Welcome to Tuesday. Enjoy it while it lasts.
Here are some things of note.
The Paris Review, that redoubtable publication neither based in Paris nor particularly known for their reviews, has launched a podcast.
It does not seem to be a podcast, in the way of the New Yorker Radio Hour, that is all that interested in contextualizing its stories, so much as it seems interested in letting, as editor Loren Stein says, “the writing speak for itself.”
Its first episode includes, among other things, bits of an interview they did with Maya Angelou and a reading by Wallace Shawn of the Denis Johnson story “Car Crash While Hitchhiking”.
I loved it.
Michael Palin has been writing a diary, on and off, since 1969. Here is something he wrote on July 21st, 1969.
At 3.00 this morning I woke Helen, and we both watched as the first live television pictures from the moon showed us a rather indistinct piece of ladder, then a large book, and finally, at 3.56, Neil Armstrong became the first man to set foot on the lunar surface. He said the ground beneath his feet (I almost wrote ‘the earth beneath his feet’) was composed mainly of dust—for a moment one felt he was in danger of falling into a kind of quicksand—but soon he was reassuringly prancing about and telling us that the one-sixth gravity conditions were less hazardous than in simulation.
To bed at 5.00, with the image in my mind of men in spacesuits doing kangaroo hops and long, loping walks on the moon, in front of a strange spidery object, just like the images in my mind after reading Dan Dare in the old Eagle comics—only this time it’s true. A lot of science fiction is suddenly science fact.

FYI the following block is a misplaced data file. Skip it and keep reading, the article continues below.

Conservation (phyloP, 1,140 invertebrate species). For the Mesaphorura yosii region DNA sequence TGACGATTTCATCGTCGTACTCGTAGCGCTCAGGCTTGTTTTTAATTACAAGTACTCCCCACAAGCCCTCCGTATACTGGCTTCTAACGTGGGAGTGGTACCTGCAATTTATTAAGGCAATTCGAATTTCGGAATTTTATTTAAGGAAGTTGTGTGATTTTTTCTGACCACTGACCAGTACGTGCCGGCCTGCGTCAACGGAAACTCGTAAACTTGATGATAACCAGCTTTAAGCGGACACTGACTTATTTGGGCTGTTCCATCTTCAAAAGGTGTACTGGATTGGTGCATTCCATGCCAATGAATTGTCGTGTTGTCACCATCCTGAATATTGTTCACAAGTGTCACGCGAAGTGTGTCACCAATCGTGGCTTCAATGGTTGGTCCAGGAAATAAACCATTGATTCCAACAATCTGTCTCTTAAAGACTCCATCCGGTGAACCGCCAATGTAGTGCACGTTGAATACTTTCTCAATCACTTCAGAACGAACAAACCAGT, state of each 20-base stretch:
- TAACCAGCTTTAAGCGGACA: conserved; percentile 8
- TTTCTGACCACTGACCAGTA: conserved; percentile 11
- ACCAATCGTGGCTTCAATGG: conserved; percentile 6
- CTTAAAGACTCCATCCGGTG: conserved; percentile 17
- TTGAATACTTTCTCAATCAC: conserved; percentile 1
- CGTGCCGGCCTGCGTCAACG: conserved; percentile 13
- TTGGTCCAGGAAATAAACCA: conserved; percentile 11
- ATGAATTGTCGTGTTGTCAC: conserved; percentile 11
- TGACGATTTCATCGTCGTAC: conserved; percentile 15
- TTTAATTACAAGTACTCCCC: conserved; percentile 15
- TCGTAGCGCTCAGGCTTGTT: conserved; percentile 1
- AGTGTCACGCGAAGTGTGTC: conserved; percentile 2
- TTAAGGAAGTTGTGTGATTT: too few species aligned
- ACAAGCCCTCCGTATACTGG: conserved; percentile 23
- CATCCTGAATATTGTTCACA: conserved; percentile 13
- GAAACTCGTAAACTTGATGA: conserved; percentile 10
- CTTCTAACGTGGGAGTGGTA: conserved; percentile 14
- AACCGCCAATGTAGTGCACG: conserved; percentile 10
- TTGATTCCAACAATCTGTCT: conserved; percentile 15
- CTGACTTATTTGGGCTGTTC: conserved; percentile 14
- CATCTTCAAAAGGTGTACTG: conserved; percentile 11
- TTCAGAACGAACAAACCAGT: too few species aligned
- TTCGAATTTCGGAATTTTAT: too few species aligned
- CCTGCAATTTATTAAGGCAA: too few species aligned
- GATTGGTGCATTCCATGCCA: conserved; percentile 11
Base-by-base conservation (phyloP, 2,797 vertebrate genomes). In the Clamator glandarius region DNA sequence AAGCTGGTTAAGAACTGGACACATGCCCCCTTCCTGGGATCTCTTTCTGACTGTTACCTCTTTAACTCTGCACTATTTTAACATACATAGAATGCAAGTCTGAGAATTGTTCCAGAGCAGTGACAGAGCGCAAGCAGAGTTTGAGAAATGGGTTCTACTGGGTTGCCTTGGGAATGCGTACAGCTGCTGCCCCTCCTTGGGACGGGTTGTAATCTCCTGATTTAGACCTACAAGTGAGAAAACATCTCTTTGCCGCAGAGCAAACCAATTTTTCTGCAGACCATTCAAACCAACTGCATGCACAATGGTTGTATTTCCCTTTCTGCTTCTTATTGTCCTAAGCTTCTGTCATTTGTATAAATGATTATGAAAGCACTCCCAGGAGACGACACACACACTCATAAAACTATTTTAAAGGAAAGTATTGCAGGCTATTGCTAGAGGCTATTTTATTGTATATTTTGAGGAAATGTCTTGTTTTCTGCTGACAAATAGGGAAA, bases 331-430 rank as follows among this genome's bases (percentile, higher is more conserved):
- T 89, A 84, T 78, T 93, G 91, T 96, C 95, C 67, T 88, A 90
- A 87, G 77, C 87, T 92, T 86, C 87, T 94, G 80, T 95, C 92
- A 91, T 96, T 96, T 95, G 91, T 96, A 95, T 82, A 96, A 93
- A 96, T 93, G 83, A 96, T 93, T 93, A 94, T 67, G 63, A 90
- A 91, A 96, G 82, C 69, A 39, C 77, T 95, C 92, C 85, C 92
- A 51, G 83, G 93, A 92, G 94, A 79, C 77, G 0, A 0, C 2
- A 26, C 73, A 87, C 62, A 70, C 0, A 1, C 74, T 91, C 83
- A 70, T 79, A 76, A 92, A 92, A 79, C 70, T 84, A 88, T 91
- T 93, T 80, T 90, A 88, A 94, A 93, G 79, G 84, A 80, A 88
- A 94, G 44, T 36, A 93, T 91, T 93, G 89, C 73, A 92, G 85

I received Michael Palin’s diaries from 1969 to 1979 as a gift. I think it’s going to be an amazing gift.
Manohla Dargis wrote an article in the New York Times called “Louis C.K. and Hollywood’s Canon of Creeps.” It is an article of great clarity and rage in which, among other things, she points us back to her earlier review of Louis C.K.’s film I Love You, Daddy, and then reviews her review of that film, and then, in the end, reviews the act of reviewing films. It’s brilliant.
I was 18 when I saw “Manhattan” and I despised it because I knew that its reveries were built on a lie that few adults, including film critics, seemed willing to acknowledge. Perhaps that’s partly why I appreciated “I Love You, Daddy” the first time I saw it. Louis C.K. seemed to be pointing at Mr. Allen with a queasy homage that was getting at the truth of “Manhattan” even as “I Love You, Daddy” circled — and circled — its own creator’s complicity in female exploitation.
When I watched “I Love You, Daddy” a second time, the jokes no longer landed; its shocks felt uglier, cruder. But for once a filmmaker seemed to be admitting to the misogyny that we know is always there and has often been denied or simply waved off, at times in the name of art.
In our latest episode, LANTERNY FILM TYPE MACHINES, we talk about stories by Jean Rhys and Camilla Grudova. You might know Jean Rhys from her novel, Wide Sargasso Sea. You might know Camilla Grudova from her recent win at the Shirley Jackson Awards.
In either case, I hope you enjoy this episode.
Happy listening, readers.